Beleaguered ride-sharing giant Uber continued to torch cash as a dated Joker reference in Q3 2019, but it claims the news is positive because parts of the business would technically looked profitable if you looked past all the ways to lose money.
In quarterly results released on Monday Uber reported a net loss of approximately $ 1.2 billion – which The Wall Street Journal reported beat many analysts' expectations, but was still the third largest since it began issuing reports in 2017. It is significantly better than the last quarter, where it threw $ 5.2 billion into flames, although there is not much improvement when we estimates that one-time quarter payment of $ 3.9 billion for stock compensation.
Uber reported that its core ride-sharing business is now profitable for $ 631
As Ars Technica noted these are real costs that cannot be discounted and will continue to provide Uber's business. Uber is also being hit by major losses in its Uber Ea ts business which lost $ 316 million, driven largely by expansion costs.
Excluding interest, taxes, depreciation and amortization (EBITDA), Journal wrote, Uber's total loss was $ 585 million. That's worse than the same quarter last year, when it lost $ 458 million. Uber now projects the entire business will be profitable in 2021 on that EBITDA basis, even though all the various arms are facing bad competition and the Associated Press reported CEO Dara Koshrowshahi "gave few details about how different Uber units would change for the company to reach its new profitability target."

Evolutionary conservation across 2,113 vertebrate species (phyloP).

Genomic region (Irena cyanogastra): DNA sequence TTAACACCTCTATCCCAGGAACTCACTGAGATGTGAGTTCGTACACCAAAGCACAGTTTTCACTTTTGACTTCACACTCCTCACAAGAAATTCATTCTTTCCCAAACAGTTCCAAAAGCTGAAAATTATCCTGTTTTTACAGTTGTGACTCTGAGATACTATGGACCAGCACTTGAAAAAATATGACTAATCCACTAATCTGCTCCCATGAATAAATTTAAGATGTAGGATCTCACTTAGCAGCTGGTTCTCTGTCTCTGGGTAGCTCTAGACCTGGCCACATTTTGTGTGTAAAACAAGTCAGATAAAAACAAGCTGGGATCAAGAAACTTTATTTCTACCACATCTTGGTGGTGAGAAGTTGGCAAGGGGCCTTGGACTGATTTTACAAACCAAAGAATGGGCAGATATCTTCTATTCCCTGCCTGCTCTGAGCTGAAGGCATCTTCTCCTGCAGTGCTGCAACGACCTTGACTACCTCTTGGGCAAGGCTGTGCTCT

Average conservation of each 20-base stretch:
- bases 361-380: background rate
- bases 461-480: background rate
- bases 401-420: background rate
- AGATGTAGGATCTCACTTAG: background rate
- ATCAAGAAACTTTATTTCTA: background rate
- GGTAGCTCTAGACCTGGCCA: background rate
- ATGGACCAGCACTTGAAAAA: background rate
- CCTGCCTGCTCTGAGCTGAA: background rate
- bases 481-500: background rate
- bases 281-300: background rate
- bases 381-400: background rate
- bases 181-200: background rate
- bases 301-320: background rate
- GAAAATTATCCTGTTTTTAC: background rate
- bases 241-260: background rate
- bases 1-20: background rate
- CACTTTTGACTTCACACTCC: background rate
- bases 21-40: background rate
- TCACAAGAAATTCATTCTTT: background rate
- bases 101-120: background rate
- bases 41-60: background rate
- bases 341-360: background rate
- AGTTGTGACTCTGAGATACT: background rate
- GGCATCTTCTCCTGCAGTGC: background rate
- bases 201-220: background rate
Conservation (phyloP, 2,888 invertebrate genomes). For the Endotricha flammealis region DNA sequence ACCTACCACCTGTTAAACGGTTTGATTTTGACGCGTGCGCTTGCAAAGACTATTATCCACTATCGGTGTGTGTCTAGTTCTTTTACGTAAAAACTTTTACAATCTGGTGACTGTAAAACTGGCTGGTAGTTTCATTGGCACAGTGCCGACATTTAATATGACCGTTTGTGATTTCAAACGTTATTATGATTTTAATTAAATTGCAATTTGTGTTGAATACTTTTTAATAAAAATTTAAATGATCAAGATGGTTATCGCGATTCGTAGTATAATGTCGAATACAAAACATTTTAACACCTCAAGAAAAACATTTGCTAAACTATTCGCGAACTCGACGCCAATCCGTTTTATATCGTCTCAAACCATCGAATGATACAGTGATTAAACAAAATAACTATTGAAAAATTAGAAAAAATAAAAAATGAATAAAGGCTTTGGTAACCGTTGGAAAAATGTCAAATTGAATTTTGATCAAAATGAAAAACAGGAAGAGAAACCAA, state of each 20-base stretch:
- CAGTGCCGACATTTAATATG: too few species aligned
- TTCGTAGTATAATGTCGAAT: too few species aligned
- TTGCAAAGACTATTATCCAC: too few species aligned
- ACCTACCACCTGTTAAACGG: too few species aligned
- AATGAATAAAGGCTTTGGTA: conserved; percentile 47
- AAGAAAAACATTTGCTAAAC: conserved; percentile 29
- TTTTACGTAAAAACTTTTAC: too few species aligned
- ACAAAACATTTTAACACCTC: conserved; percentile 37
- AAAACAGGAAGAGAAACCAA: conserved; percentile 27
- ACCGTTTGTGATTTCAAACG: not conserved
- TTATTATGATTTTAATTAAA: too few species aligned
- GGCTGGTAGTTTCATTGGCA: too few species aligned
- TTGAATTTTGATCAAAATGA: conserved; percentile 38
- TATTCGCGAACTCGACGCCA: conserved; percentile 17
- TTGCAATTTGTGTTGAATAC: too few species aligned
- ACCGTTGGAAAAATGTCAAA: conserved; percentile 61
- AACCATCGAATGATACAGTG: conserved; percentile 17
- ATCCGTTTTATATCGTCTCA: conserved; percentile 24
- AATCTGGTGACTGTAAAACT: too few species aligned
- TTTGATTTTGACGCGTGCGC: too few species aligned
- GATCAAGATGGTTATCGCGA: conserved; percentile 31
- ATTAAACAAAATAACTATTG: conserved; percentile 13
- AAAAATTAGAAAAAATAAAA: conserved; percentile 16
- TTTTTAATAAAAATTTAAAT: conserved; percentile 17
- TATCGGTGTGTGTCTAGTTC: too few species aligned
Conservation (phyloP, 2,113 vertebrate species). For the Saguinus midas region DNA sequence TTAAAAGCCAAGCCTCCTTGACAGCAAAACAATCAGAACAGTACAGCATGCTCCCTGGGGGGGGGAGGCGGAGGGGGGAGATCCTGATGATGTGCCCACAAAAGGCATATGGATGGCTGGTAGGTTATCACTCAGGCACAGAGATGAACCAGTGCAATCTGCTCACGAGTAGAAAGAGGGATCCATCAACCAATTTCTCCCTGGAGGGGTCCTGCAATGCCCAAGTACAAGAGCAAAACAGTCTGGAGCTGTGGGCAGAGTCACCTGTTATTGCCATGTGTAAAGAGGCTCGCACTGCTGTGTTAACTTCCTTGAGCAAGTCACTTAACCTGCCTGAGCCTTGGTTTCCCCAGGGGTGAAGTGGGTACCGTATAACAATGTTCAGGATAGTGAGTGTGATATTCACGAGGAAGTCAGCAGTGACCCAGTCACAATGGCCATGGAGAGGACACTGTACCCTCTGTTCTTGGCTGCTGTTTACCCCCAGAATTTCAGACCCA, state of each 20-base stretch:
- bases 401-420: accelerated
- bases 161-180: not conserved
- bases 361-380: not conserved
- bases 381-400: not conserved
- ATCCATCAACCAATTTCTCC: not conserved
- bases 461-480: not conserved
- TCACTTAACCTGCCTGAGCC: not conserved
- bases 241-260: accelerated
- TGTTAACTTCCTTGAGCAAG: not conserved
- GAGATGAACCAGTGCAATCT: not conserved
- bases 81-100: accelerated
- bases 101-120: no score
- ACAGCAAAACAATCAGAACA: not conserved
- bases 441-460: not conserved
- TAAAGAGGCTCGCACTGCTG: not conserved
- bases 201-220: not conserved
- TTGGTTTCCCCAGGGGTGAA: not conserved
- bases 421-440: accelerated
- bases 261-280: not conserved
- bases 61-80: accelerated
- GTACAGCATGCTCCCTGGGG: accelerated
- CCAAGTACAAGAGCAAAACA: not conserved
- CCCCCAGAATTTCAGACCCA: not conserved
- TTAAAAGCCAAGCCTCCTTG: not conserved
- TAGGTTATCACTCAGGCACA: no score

The company debuted in its first IPO in May 2019 at $ 45 per share before immediately took heavy losses . Investors do not seem particularly reassured by the recent report with shares again falling (stood at $ 29.37 during the afternoon trading on Monday night).
According to the Journal, Uber is also on the verge of the IPO period "lockup", which expires Wednesday. At that time, major shareholders such as corporate employees and large investors will be free to start dumping shares. Reuters reported that some analysts believe over 80 percent of the company's outstanding shares will be eligible to hit the market. It can speak very bad news for Uber, e friend if only a relatively small number of outstanding shares are dumped .
"For a company where investors are already skeptical, they had to come out with a One Quarter, and instead it was a B-minus," Wedbush Securities analyst Dan Ives told the Washington Post . "This as a precursor to Wednesday's lockup – there are many agita from investors, and this quarter does not calm the fear."
Regulatory backlash has also hit Uber hard with the home state of California recently passed Assembly Bill 5 into law . This Act aims to compel the company to continue to classify taxi and drivers as independent contractors responsible for eating many of the costs, rather than employees, which will destroying Uber and other gambling companies' business models. Uber has argued that it is exempt from the obviously ridiculous argument that is a "platform" rather than a transportation company, and plans to strike back in court and with its own cash-driven referendum run .